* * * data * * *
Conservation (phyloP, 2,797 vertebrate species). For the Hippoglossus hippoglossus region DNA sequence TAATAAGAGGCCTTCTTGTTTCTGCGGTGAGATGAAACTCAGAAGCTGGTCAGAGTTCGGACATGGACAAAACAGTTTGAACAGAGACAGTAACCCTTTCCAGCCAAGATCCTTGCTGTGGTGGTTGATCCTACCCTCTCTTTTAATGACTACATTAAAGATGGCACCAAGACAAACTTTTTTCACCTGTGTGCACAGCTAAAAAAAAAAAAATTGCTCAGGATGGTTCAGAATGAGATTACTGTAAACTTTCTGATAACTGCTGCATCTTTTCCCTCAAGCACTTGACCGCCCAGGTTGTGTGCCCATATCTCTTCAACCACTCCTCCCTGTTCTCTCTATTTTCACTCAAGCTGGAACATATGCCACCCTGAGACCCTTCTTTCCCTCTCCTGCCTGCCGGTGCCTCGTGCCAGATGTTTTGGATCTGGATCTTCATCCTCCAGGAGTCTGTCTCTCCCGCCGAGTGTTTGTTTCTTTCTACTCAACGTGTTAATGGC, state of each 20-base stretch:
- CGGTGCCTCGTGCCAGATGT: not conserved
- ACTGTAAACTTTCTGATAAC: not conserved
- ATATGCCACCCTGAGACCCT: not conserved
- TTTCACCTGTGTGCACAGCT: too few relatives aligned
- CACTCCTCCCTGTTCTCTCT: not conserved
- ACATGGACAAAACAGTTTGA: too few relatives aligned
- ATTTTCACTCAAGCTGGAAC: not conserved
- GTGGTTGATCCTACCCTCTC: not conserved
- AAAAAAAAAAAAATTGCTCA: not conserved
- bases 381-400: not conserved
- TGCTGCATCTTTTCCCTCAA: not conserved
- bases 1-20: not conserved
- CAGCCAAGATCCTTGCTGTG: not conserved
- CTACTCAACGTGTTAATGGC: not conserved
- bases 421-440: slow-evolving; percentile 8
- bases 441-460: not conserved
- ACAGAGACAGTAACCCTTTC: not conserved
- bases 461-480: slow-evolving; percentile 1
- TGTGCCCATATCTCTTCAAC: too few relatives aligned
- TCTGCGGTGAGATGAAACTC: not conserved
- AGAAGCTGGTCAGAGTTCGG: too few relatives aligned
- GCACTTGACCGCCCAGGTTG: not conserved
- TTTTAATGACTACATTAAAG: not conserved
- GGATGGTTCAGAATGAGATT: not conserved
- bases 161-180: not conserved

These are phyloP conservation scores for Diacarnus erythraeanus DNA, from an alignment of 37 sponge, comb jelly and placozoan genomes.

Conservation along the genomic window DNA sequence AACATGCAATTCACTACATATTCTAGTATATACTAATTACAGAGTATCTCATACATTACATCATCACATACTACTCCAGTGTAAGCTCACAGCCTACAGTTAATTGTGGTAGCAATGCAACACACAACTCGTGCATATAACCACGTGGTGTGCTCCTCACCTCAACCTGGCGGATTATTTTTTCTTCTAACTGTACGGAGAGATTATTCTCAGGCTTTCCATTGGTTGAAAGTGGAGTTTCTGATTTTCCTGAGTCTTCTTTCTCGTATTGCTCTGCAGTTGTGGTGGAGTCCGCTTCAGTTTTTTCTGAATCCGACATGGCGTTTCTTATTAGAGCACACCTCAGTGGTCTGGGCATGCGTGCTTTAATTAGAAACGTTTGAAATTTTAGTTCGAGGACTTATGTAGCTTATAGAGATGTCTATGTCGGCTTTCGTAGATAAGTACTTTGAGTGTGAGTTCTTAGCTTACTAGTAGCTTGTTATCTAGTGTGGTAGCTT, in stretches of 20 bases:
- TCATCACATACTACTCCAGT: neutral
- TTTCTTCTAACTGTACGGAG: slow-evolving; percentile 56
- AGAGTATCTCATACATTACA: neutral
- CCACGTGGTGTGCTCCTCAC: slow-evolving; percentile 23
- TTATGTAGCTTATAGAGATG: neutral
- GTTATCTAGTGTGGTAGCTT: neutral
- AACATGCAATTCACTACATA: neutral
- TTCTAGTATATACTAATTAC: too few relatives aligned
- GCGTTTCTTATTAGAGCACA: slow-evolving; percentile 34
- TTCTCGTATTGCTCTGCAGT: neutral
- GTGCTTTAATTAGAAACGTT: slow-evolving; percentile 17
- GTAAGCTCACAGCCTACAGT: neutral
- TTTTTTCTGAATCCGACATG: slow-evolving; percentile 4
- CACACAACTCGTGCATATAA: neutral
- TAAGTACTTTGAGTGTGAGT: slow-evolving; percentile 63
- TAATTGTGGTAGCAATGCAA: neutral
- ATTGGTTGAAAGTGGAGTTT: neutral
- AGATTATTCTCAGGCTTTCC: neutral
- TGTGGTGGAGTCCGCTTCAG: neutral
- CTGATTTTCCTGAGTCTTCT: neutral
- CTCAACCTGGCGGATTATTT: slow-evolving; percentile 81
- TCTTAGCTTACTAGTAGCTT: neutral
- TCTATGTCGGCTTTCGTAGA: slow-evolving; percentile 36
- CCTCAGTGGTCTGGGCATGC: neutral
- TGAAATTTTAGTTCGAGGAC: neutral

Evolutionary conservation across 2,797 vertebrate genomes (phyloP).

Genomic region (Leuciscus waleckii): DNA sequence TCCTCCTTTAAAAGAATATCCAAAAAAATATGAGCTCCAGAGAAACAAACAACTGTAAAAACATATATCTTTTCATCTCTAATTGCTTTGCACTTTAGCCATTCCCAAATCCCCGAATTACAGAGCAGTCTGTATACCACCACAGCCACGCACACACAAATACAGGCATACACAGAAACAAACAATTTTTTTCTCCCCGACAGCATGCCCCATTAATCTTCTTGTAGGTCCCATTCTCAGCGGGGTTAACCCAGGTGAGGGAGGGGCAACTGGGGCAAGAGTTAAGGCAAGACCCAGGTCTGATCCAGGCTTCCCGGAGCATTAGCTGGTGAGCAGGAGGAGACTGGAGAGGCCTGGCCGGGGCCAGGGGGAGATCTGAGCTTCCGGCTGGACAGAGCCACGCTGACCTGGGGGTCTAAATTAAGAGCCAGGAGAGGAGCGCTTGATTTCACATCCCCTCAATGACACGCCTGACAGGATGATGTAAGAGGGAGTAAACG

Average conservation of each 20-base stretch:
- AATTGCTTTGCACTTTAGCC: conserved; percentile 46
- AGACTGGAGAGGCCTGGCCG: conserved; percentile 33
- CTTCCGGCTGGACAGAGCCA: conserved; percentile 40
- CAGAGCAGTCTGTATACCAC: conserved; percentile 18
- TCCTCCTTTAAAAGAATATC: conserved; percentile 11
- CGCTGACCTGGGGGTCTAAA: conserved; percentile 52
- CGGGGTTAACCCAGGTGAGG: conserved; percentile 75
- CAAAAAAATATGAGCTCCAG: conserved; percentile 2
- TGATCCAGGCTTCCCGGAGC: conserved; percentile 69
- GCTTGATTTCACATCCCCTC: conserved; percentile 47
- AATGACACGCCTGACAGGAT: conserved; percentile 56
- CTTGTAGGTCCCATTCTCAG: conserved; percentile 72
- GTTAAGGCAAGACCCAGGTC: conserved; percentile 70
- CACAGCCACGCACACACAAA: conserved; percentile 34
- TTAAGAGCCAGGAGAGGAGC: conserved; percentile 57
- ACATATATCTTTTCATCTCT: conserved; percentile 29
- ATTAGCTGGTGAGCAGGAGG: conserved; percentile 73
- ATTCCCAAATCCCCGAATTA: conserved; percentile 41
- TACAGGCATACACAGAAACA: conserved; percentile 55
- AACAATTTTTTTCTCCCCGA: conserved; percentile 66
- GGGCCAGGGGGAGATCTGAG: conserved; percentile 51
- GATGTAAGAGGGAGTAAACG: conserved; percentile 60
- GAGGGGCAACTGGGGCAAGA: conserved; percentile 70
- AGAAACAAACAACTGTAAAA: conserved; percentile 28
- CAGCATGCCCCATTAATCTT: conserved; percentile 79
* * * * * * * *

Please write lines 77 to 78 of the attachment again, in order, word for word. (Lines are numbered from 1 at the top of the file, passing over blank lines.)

- GGGCCAGGGGGAGATCTGAG: conserved; percentile 51
- GATGTAAGAGGGAGTAAACG: conserved; percentile 60